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The Balance Between Research and Creativity
By: Dwayne W. Waite Jr.
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Market research has built a bad rap in AdLand. Research in general is looked at wearingly, and it all comes from how it has been used. Both agencies and client-side marketing folks look at focus groups as annoying and pointless, and ad testing in different markets seems to add more steps than necessary. Some clients look at market research activities as a waste of their advertising spending.

To come clean, we are advocates of research. Not necessarily focus groups and market testing, but we do believe that some market research, demographic studies, or trend studies will ultimately do more good than harm in the long run. We do acknowledge, though, that some research activities can be superfluous.

A good idea based on a common concept usually does not need to be examined further than the execution. For example, Lisa Cochrane of Allstate Insurance gave a talk recently at the ANA's annual conference. She spoke about their "Mayhem" campaign, and how she had to fight tooth and nail to keep that campaign alive. During her talk at the conference, which highlighted risk, mistakes, and failure, Cochrane exclaimed that she didn't feel the need to test the ad, because she asked herself the question, "Would I want to watch those ads?"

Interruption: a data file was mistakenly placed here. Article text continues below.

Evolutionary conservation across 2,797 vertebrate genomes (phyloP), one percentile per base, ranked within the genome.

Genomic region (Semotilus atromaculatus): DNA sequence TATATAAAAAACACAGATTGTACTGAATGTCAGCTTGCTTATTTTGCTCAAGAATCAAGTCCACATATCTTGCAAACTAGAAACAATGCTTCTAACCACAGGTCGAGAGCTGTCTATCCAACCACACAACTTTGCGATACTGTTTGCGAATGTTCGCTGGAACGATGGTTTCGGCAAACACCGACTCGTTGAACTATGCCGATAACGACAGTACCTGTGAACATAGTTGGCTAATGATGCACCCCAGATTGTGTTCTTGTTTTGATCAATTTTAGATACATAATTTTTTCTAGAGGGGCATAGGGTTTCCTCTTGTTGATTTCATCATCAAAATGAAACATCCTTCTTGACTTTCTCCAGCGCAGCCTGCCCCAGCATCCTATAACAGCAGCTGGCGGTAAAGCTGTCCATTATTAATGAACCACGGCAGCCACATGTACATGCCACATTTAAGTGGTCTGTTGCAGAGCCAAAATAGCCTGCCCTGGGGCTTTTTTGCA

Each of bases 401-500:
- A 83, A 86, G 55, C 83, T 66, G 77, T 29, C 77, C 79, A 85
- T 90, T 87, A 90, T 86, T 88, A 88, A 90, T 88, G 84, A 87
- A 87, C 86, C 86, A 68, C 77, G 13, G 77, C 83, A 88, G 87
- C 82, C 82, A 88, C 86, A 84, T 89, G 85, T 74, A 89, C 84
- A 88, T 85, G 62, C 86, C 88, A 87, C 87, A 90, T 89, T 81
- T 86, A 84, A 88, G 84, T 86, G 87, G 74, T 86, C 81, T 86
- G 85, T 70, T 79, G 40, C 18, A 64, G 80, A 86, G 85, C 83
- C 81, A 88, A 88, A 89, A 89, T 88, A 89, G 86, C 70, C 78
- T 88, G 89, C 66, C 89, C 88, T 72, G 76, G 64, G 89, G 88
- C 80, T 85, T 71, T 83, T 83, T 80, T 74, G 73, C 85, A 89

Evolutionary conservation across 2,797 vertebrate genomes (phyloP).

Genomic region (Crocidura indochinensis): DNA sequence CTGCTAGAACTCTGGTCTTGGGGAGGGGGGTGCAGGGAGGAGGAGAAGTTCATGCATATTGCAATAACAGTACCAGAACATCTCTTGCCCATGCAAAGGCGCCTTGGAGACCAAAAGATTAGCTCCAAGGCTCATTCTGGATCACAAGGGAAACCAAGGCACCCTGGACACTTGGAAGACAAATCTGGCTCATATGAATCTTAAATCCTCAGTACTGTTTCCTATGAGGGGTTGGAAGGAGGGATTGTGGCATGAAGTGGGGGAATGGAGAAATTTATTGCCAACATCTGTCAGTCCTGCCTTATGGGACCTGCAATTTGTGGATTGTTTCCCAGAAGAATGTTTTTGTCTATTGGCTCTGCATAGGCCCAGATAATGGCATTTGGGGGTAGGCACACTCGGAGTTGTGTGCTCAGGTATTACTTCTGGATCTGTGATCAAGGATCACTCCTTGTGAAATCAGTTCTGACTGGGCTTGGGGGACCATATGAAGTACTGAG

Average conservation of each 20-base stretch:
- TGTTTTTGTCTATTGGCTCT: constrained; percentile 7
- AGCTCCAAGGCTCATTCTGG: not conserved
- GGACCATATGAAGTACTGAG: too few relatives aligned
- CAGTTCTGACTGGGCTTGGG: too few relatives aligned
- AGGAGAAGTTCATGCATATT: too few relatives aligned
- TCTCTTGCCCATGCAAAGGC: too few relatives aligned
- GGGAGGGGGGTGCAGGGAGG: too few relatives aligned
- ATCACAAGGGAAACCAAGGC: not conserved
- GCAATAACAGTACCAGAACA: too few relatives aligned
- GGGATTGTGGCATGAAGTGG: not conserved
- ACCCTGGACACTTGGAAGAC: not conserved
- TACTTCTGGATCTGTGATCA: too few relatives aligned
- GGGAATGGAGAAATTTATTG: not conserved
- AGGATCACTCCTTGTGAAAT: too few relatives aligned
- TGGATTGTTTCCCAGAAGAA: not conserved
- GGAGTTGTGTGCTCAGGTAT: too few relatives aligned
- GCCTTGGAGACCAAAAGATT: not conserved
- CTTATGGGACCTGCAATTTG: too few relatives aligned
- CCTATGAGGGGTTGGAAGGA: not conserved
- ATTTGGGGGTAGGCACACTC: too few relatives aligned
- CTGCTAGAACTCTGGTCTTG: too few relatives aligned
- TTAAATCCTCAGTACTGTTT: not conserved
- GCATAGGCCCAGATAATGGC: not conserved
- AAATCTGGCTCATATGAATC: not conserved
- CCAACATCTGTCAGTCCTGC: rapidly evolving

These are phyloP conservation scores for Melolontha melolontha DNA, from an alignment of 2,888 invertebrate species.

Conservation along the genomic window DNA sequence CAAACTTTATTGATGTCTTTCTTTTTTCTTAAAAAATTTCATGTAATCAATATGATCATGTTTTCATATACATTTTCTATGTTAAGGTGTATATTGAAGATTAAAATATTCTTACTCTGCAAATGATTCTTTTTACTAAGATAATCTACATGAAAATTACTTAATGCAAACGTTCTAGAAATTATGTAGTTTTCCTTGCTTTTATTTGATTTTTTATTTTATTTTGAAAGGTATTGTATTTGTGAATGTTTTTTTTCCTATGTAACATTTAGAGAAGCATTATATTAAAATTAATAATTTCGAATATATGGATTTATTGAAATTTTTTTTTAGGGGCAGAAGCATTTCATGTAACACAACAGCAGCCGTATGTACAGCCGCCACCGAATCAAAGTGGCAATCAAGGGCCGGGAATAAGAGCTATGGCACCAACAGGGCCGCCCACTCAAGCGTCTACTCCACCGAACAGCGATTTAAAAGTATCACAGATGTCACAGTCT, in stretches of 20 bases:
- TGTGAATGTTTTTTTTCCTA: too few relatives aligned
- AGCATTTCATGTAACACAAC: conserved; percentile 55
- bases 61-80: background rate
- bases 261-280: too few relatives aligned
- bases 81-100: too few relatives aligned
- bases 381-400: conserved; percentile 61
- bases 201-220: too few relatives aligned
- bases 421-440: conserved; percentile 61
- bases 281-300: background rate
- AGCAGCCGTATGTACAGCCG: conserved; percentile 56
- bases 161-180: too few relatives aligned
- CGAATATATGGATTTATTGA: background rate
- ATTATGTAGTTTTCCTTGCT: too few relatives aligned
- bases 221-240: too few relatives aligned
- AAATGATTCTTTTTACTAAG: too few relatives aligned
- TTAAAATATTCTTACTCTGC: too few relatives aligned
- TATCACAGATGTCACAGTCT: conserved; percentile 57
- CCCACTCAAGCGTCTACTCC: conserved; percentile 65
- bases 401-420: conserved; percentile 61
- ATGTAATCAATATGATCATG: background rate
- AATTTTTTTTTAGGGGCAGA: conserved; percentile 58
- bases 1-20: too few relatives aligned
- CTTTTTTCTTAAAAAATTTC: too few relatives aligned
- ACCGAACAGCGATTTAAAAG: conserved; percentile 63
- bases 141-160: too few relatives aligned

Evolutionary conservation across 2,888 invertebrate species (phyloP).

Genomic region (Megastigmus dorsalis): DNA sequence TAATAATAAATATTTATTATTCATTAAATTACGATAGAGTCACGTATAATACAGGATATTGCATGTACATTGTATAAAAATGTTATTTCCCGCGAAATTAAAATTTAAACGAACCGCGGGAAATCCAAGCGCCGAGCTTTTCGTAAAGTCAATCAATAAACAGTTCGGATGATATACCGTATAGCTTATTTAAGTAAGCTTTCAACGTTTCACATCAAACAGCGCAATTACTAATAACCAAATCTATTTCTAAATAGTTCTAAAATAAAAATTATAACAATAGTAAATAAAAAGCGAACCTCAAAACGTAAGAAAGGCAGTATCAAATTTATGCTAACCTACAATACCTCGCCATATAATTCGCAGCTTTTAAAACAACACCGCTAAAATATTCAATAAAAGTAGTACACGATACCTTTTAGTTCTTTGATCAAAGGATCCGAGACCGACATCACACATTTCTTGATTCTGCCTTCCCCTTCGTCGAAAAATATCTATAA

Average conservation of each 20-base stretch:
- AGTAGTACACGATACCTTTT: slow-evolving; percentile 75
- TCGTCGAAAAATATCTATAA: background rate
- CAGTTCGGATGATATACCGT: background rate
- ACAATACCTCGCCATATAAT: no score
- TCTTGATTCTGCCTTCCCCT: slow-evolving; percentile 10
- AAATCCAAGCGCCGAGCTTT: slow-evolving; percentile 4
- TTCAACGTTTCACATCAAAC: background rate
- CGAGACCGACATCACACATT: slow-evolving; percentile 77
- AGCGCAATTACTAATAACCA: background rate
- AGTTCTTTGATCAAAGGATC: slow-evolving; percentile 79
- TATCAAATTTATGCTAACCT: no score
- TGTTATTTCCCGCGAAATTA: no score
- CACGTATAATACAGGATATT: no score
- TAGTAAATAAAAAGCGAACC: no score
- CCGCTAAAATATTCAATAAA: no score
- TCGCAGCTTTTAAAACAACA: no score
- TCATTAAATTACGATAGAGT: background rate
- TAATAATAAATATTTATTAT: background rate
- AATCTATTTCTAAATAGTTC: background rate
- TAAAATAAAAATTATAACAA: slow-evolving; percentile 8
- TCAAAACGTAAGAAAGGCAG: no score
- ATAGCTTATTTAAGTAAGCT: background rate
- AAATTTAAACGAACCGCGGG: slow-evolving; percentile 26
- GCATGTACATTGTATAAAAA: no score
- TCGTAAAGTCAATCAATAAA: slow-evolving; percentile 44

We should all ask ourselves that question.

But was it really a gutsy call, or running a multi-million campaign based on a hunch? Of course not. The overall concept of the campaign is tried and true. The re-vamped "sinister" Cheetos campaign comes to mind as being similar. We can even look to tales and fables passed down from generations to see that this storyline is catchy. This also reminds me of Malcolm Gladwell's point in Blink; that Lisa, being a skilled advertising practitioner, didn't know exactly why it would be successful, but based on her experience, the ads that she'd seen or been a part of, she knew that it would work.

At least, we'll give her that credit.

Now that the concept is in place, the real risky move Allstate Insurance made is the execution of the story — making and running the campaign. It's easy to say that the brand has done quite well. Yes, the NY Times source quoted Cochrane saying that Mayhem will be appearing in Allstate's 2013 collateral, too.

The moral of this story is that research can only help so much. Research is needed when you're engaging in or creating a concept that not many people have seen before or are used to. When implementing a common concept, not that much research will probably be needed. And no research can help a brand or agency execute a well-run campaign. Just because you have the information, doesn't mean it'll work.


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About the Author
Dwayne W. Waite Jr. is partner and principal at JDW: The Charlotte Agency, a marketing and advertising shop in Charlotte, NC. He enjoys consumer behavior, economics, and football.
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